Archive for April, 2012

If I had to pick a national icon for Russia, it would not be vodka. Vodka was introduced to Russia by (who else) Italians in the 15th century. The matryoshka wasn’t even introduced until the height of the Slavophile movement in 1890, with a design straight lifted from Japan’s much older daruma dolls. No, if I had to pick one, it would be the babushka (grandmother): hard-working, stern, traditional (and ubiquitous, given the much longer life expectancy of women over men in Russia); they are the mainstays of old-timey Russian values, combining upper body strength with moral superiority. Seriously, if you want to find out if something is taboo in Russia, try doing it in front of a babushka and see how long you’ll get away with it before that death glare/cane/soup ladle/ purse/disgusted sigh bears down on you.

Russian grandmothers: to feed and defend

The sacred art of aging in Russia is characterized (for women) by gaining 50 pounds, perfecting the twelve most useful applications of butter, and of course forming a Beatles cover band with your girlfriends. (For men it’s characterized by alcoholism and death, but that’s an issue for a different post).

Over the past two years, babushkas rose to international prominence through the group “Buranovo Babushkas,” a serious contender in the Eurovision singing competition since 2010. Hailing from Russia’s Udmurt Republic (near Finland), the babushkas, all in their 70s and 80s, started out with traditional folk songs. They really rose to prominence when a local fan suggested they try rock music. The group took songs like “Let it Be” and “Yesterday” by the Beatles and “Hotel California” by the Eagles and translated them into Udmurt. YouTube videos of the group went viral, and they caught the attention of the organizers of Russia’s Eurovision finals. I mean seriously, what could be more “in” right now than embracing your body, growing your own vegetables, and tasteful pattern-clashing?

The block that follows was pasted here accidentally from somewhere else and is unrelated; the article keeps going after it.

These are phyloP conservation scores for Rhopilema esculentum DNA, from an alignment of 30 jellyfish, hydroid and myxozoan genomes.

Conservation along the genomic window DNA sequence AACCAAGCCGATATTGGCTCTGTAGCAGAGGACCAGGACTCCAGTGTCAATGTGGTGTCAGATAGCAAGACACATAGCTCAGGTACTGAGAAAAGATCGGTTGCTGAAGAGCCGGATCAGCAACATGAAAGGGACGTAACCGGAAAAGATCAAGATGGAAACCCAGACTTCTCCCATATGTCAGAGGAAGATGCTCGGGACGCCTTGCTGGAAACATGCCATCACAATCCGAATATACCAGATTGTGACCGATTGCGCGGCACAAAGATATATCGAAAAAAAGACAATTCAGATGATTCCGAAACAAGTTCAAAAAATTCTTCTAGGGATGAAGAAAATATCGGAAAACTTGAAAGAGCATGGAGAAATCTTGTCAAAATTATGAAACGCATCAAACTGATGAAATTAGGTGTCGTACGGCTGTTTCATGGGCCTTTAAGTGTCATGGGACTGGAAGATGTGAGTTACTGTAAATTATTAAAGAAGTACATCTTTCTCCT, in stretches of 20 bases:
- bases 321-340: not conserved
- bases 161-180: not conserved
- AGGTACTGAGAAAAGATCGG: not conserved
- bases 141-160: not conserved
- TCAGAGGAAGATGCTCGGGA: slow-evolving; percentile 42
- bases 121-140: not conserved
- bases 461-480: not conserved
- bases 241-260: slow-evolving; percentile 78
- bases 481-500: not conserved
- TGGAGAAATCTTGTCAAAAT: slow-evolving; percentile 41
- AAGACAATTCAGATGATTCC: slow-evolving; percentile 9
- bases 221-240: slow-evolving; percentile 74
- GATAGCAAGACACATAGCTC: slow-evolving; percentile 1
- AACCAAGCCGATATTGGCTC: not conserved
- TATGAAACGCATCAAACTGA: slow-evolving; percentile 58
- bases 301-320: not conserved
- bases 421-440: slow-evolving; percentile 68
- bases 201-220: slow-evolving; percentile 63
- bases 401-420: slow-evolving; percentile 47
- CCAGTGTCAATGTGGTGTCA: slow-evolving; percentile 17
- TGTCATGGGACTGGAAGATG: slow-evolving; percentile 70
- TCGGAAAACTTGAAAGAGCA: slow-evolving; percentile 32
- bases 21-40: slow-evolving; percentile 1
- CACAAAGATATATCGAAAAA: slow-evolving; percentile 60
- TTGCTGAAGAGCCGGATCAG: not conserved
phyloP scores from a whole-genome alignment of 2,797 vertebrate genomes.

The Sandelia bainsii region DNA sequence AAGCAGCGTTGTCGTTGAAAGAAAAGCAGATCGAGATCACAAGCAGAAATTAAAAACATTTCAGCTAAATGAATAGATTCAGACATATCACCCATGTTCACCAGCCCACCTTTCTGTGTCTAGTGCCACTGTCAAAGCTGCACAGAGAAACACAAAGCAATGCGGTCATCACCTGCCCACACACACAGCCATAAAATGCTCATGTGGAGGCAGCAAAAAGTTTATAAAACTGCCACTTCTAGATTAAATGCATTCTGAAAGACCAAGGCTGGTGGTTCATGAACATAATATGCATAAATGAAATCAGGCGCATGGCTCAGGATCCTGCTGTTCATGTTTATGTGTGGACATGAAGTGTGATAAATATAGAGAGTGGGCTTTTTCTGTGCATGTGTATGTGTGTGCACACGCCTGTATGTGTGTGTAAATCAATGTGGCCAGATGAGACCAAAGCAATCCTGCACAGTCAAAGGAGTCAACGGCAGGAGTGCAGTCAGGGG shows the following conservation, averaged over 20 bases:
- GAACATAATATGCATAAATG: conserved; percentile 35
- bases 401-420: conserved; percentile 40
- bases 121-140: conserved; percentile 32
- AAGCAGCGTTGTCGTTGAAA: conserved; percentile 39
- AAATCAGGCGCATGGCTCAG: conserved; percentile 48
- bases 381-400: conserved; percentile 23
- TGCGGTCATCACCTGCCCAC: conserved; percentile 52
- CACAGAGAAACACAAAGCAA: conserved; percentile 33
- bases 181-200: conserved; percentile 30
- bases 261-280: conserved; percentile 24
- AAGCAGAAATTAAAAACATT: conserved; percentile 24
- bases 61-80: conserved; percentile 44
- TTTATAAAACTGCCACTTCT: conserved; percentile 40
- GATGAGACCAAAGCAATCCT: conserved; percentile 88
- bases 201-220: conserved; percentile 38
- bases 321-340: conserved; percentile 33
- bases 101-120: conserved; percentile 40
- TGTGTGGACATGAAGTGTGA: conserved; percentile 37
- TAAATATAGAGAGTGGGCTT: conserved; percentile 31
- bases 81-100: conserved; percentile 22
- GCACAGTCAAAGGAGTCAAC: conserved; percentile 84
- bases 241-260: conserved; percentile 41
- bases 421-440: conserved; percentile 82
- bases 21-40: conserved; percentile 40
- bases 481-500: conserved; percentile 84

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While looking for snacks and drinks at a nearby grocery store this weekend, I ran into a bit of Georgian history—“Laghidze’s Waters,” the first commercialized brand of soda made in Eastern Europe. Last year I had read a scholarly article (by my Caucasus studies rock star, Dr. Paul Manning of Trent University) about the role of “ethnographic brands” in Georgian markets and society. One of his case studies featured the competition between local Georgian beverage companies (which had been protected under the USSR’s regulated economy) with Western capitalist brands like Coca-Cola.

I recognized the name, although the label was in Cyrillic. Apparently the Laghidze company was purchased by a Russian group at some point and production moved out of Georgia. In order to understand all the associations tied up in Laghidze’s Waters, you could read this intensely researched working paper by Dr. Manning. Or you can just listen to me sum it up.

Either way, you have to start with Georgia’s historical relationship to Russia, particularly the imperial period, which is when Laghidze’s was established. If you’ve read Pushkin, Lermontov, or any other 19th century Russian author of note, you will know that for Russians of the period, the Caucasus meant two things: adventure, and health spas. Authors, poets, and musicians of Russia praised Georgian nature and doctors often prescribed a season in Georgia’s health resorts to take in the fresh air and water. To this day, Georgian water is considered to be good for everything from hangovers to cancer, especially by Georgians.

Laghidze’s is also the product of the era of patent medicines. Soda, originally “soda-water,” was intended as a health drink. Consuming natural or artificial mineral water was considered a healthy practice. In America and Western Europe, pharmacists selling mineral waters began to add herbs and chemicals to the unflavored mineral water (which otherwise smells a bit like fart; those who have experienced Nabeghlavi can empathize). Common additives were birch bark, sarsaparilla, and fruit extracts. Also cocaine. Flavorings were added to improve the taste, and soon soda was the edgy “in” beverage–pharmacies with soda fountains became a popular part of Western culture by the late 19th century.

Mitropane Laghidze was the first to combine Georgia’s traditional reputation for medicinal waters with the trendy soda craze of the West—and make bank. Laghidze patented a process for blending natural fruit syrups (compotes) with mineral water, which not only landed him a spot at the Russian World Exposition in 1913, but a poem written by the well-known Georgian poet and nationalist Akaki Tsereteli:

sasmelebis met’oke var—                                                I am the rival of drinks–
ghvinis, ludis, ts’qlis da rdzisa,                                     of wine, of beer, of water and milk,
xileulta esencia                                                                   the fruit essence
mit’ropane laghidzisa.                                                      of Mitrophane Laghidze.